Metatarsal stress fractures are said to be the second most common fracture site, behind the tibia, in the athletic population. Stress fractures of the 2nd, 3rd and 4th metatarsals make up around 90% of metatarsal stress fractures, with fractures of the 2nd being by far the most common. This is thought to be for several reasons such as:
- The 2nd metatarsal is generally longer than the other metatarsals and sits higher on the forefoot parabola, therefore does not share a common axis with any of the other metatarsal heads
- A pronated foot type is thought to be associated. As the foot pronates the 1st MTPJ is dorsiflexed, leaving the 2nd metatarsal head to be the predominant weight bearing structure
- The 2nd metatarsal is also firmly anchored at its base. It is wedged between the medial and lateral cuneiforms, as well as being anchored down by the tarsometatarsal ligaments (short and long plantar ligaments and continuation of the tibialis posterior tendon). This is all said to lead to increased bending forces during activity.
Minimalist shoes and shoes with a lower heel height differential have also shown to increase loading in the plantar forefoot. Although not confirmed, this increase in load through the forefoot may lead to increased incidence of metatarsal stress fractures.
Symptoms and Imaging
Stress fractures are a result of a cumulative load in the tissue which the tissue cannot tolerate and evolve in the following pathway:
- Bone strain: this a dynamic response to stress in the bone. At this stage, there are generally minimal symptoms and changes are only visible on bone scan imaging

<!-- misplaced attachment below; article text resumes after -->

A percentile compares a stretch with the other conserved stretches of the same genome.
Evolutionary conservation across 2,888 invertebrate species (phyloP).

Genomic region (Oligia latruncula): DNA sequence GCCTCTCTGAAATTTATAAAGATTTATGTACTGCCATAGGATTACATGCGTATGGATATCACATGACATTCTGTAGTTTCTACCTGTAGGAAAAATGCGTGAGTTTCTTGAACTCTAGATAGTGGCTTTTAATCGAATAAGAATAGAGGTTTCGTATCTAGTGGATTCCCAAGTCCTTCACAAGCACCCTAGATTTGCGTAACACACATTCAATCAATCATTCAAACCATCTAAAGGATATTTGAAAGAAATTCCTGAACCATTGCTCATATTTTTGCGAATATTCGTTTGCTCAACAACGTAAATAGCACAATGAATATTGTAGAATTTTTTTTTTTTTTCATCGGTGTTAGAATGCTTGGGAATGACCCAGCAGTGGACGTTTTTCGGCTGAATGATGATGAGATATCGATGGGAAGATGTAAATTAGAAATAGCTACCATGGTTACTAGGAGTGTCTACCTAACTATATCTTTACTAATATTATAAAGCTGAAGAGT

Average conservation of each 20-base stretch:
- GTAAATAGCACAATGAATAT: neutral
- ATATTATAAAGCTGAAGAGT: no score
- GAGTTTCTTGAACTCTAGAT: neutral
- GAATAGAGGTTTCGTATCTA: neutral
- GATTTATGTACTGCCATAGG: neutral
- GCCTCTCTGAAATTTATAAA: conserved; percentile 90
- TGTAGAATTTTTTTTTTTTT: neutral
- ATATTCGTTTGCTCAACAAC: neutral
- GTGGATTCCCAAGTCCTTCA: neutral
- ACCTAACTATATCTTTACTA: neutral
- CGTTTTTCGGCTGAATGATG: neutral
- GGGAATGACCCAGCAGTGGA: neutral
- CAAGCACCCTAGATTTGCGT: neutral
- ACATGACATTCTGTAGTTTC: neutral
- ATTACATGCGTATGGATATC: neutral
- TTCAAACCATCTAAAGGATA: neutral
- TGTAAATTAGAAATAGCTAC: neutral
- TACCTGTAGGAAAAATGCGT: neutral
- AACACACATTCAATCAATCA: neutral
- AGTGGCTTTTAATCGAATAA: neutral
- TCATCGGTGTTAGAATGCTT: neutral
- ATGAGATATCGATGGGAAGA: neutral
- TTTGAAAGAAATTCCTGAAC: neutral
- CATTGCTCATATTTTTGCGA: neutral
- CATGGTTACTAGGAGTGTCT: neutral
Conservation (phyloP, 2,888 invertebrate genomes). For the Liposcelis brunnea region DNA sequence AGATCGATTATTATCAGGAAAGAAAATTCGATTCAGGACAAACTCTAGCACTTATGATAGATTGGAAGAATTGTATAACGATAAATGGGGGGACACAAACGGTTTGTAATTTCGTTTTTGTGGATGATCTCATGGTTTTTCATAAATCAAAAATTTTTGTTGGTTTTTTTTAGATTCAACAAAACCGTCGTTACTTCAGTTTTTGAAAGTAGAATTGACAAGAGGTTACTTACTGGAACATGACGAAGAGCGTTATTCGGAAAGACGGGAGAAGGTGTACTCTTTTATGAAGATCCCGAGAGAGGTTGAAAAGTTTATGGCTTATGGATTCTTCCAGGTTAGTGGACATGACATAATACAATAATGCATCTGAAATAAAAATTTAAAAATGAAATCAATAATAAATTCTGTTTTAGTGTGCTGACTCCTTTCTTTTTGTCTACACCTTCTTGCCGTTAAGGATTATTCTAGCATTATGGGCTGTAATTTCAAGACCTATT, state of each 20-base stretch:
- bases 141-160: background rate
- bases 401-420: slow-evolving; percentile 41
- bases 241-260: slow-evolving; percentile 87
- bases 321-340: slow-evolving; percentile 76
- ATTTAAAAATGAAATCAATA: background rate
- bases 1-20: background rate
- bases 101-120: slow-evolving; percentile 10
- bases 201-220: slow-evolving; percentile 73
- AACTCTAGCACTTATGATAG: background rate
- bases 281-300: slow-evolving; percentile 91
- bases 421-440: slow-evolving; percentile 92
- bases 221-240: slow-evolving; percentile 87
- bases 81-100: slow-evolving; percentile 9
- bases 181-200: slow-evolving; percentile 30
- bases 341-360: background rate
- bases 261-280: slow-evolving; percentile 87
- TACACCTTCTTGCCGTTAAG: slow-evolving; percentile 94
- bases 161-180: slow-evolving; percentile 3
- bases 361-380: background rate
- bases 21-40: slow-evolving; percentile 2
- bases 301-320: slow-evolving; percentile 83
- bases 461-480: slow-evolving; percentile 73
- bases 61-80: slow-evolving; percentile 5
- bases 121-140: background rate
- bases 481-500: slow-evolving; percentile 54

- Stress reaction: There is local pain and tenderness. A stress reaction is not visible on plain x-rays
- Stress fracture. There local pain and tenderness with diffuse oedema. A stress fracture can usually be seen on an x-ray 2-3 weeks after the incidence.
As a stress fracture is a result of a cumulative load, rather than an acute occurrence, the onset of pain is gradual, made worse with activity and generally follows a period of increased activity or training intensity. Bone scans can be used as an aid in diagnosing metatarsal stress fractures due to their excellent sensitivity and specificity, although MRI is becoming more advocated due to its fantastic anatomical resolution
Treatment revolves around rest to allow the injured structure to heal. The use of a weight bearing CAM walker, or carbon splint to reduced metatarsal bending is sometimes used. Non-weight bearing x-training is encouraged. Usual training can be recommenced once the fracture site is pain free upon palpation. A monitored and graduated return to sport is required.
If you think you may potentially have a stress fracture, or any other concerns with your feet, please contact one of the Podiatrists at Gold Coast Foot Centres.